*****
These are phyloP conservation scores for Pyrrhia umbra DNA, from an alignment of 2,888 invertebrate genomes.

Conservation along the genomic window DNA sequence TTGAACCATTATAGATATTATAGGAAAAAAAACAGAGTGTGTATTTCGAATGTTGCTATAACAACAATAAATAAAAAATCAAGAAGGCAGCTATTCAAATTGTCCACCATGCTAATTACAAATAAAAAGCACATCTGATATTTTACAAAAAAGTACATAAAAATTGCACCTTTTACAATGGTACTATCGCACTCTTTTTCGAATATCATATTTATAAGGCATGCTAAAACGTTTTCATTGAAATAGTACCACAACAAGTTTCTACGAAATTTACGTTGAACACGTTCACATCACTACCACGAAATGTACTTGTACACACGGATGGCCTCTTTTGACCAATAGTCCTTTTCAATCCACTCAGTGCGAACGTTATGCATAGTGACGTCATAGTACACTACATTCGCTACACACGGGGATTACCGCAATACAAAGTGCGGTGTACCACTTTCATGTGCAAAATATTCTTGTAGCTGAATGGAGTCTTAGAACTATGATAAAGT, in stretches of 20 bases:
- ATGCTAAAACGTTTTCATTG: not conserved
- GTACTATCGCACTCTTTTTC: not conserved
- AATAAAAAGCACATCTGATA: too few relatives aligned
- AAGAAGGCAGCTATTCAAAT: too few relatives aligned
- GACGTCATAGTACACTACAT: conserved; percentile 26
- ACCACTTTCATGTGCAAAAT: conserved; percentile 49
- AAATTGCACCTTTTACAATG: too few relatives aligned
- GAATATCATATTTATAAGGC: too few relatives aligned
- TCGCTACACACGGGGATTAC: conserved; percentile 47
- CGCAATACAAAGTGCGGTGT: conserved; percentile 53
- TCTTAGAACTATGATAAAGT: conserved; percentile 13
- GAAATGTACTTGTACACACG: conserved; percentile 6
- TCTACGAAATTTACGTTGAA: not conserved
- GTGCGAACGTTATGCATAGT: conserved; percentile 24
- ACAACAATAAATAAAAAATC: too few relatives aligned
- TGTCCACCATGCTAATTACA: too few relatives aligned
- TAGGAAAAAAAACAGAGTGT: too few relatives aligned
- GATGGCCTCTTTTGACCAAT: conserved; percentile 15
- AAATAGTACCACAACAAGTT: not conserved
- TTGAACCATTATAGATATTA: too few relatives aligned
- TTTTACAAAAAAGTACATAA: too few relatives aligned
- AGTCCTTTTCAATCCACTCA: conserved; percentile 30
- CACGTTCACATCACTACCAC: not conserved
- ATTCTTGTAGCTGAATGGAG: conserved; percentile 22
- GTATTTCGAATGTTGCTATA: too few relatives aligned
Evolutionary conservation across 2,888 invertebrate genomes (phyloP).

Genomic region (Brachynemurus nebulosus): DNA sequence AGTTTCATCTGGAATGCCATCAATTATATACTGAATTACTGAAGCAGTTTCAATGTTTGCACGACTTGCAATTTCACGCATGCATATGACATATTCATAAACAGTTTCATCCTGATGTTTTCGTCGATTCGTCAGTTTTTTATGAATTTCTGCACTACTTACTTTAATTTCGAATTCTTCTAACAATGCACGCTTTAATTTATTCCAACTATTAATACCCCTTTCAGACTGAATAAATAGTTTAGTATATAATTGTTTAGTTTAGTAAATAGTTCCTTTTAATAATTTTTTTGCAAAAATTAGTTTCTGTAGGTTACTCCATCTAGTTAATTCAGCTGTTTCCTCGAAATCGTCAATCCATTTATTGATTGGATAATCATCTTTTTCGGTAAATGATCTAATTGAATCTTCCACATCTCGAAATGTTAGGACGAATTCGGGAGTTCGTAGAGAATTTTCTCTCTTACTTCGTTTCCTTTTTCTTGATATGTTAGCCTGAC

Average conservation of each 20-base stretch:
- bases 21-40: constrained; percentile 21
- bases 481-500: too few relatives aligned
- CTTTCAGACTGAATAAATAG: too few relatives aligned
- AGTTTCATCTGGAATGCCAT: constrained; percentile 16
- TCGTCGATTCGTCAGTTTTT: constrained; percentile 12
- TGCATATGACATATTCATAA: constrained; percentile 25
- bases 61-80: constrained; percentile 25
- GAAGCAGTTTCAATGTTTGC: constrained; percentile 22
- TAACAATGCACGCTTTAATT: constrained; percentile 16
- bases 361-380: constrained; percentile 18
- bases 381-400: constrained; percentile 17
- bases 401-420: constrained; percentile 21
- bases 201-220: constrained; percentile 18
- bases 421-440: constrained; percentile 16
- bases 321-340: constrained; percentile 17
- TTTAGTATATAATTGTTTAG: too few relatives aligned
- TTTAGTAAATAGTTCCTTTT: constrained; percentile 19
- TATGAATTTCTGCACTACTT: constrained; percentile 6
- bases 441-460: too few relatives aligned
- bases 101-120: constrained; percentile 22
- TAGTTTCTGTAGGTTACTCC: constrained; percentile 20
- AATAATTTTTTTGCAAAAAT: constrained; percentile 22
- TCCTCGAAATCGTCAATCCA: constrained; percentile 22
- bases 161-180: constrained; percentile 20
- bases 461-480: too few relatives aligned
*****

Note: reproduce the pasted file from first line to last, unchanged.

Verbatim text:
These are phyloP conservation scores for Pyrrhia umbra DNA, from an alignment of 2,888 invertebrate genomes.

Conservation along the genomic window DNA sequence TTGAACCATTATAGATATTATAGGAAAAAAAACAGAGTGTGTATTTCGAATGTTGCTATAACAACAATAAATAAAAAATCAAGAAGGCAGCTATTCAAATTGTCCACCATGCTAATTACAAATAAAAAGCACATCTGATATTTTACAAAAAAGTACATAAAAATTGCACCTTTTACAATGGTACTATCGCACTCTTTTTCGAATATCATATTTATAAGGCATGCTAAAACGTTTTCATTGAAATAGTACCACAACAAGTTTCTACGAAATTTACGTTGAACACGTTCACATCACTACCACGAAATGTACTTGTACACACGGATGGCCTCTTTTGACCAATAGTCCTTTTCAATCCACTCAGTGCGAACGTTATGCATAGTGACGTCATAGTACACTACATTCGCTACACACGGGGATTACCGCAATACAAAGTGCGGTGTACCACTTTCATGTGCAAAATATTCTTGTAGCTGAATGGAGTCTTAGAACTATGATAAAGT, in stretches of 20 bases:
- ATGCTAAAACGTTTTCATTG: not conserved
- GTACTATCGCACTCTTTTTC: not conserved
- AATAAAAAGCACATCTGATA: too few relatives aligned
- AAGAAGGCAGCTATTCAAAT: too few relatives aligned
- GACGTCATAGTACACTACAT: conserved; percentile 26
- ACCACTTTCATGTGCAAAAT: conserved; percentile 49
- AAATTGCACCTTTTACAATG: too few relatives aligned
- GAATATCATATTTATAAGGC: too few relatives aligned
- TCGCTACACACGGGGATTAC: conserved; percentile 47
- CGCAATACAAAGTGCGGTGT: conserved; percentile 53
- TCTTAGAACTATGATAAAGT: conserved; percentile 13
- GAAATGTACTTGTACACACG: conserved; percentile 6
- TCTACGAAATTTACGTTGAA: not conserved
- GTGCGAACGTTATGCATAGT: conserved; percentile 24
- ACAACAATAAATAAAAAATC: too few relatives aligned
- TGTCCACCATGCTAATTACA: too few relatives aligned
- TAGGAAAAAAAACAGAGTGT: too few relatives aligned
- GATGGCCTCTTTTGACCAAT: conserved; percentile 15
- AAATAGTACCACAACAAGTT: not conserved
- TTGAACCATTATAGATATTA: too few relatives aligned
- TTTTACAAAAAAGTACATAA: too few relatives aligned
- AGTCCTTTTCAATCCACTCA: conserved; percentile 30
- CACGTTCACATCACTACCAC: not conserved
- ATTCTTGTAGCTGAATGGAG: conserved; percentile 22
- GTATTTCGAATGTTGCTATA: too few relatives aligned
Evolutionary conservation across 2,888 invertebrate genomes (phyloP).

Genomic region (Brachynemurus nebulosus): DNA sequence AGTTTCATCTGGAATGCCATCAATTATATACTGAATTACTGAAGCAGTTTCAATGTTTGCACGACTTGCAATTTCACGCATGCATATGACATATTCATAAACAGTTTCATCCTGATGTTTTCGTCGATTCGTCAGTTTTTTATGAATTTCTGCACTACTTACTTTAATTTCGAATTCTTCTAACAATGCACGCTTTAATTTATTCCAACTATTAATACCCCTTTCAGACTGAATAAATAGTTTAGTATATAATTGTTTAGTTTAGTAAATAGTTCCTTTTAATAATTTTTTTGCAAAAATTAGTTTCTGTAGGTTACTCCATCTAGTTAATTCAGCTGTTTCCTCGAAATCGTCAATCCATTTATTGATTGGATAATCATCTTTTTCGGTAAATGATCTAATTGAATCTTCCACATCTCGAAATGTTAGGACGAATTCGGGAGTTCGTAGAGAATTTTCTCTCTTACTTCGTTTCCTTTTTCTTGATATGTTAGCCTGAC

Average conservation of each 20-base stretch:
- bases 21-40: constrained; percentile 21
- bases 481-500: too few relatives aligned
- CTTTCAGACTGAATAAATAG: too few relatives aligned
- AGTTTCATCTGGAATGCCAT: constrained; percentile 16
- TCGTCGATTCGTCAGTTTTT: constrained; percentile 12
- TGCATATGACATATTCATAA: constrained; percentile 25
- bases 61-80: constrained; percentile 25
- GAAGCAGTTTCAATGTTTGC: constrained; percentile 22
- TAACAATGCACGCTTTAATT: constrained; percentile 16
- bases 361-380: constrained; percentile 18
- bases 381-400: constrained; percentile 17
- bases 401-420: constrained; percentile 21
- bases 201-220: constrained; percentile 18
- bases 421-440: constrained; percentile 16
- bases 321-340: constrained; percentile 17
- TTTAGTATATAATTGTTTAG: too few relatives aligned
- TTTAGTAAATAGTTCCTTTT: constrained; percentile 19
- TATGAATTTCTGCACTACTT: constrained; percentile 6
- bases 441-460: too few relatives aligned
- bases 101-120: constrained; percentile 22
- TAGTTTCTGTAGGTTACTCC: constrained; percentile 20
- AATAATTTTTTTGCAAAAAT: constrained; percentile 22
- TCCTCGAAATCGTCAATCCA: constrained; percentile 22
- bases 161-180: constrained; percentile 20
- bases 461-480: too few relatives aligned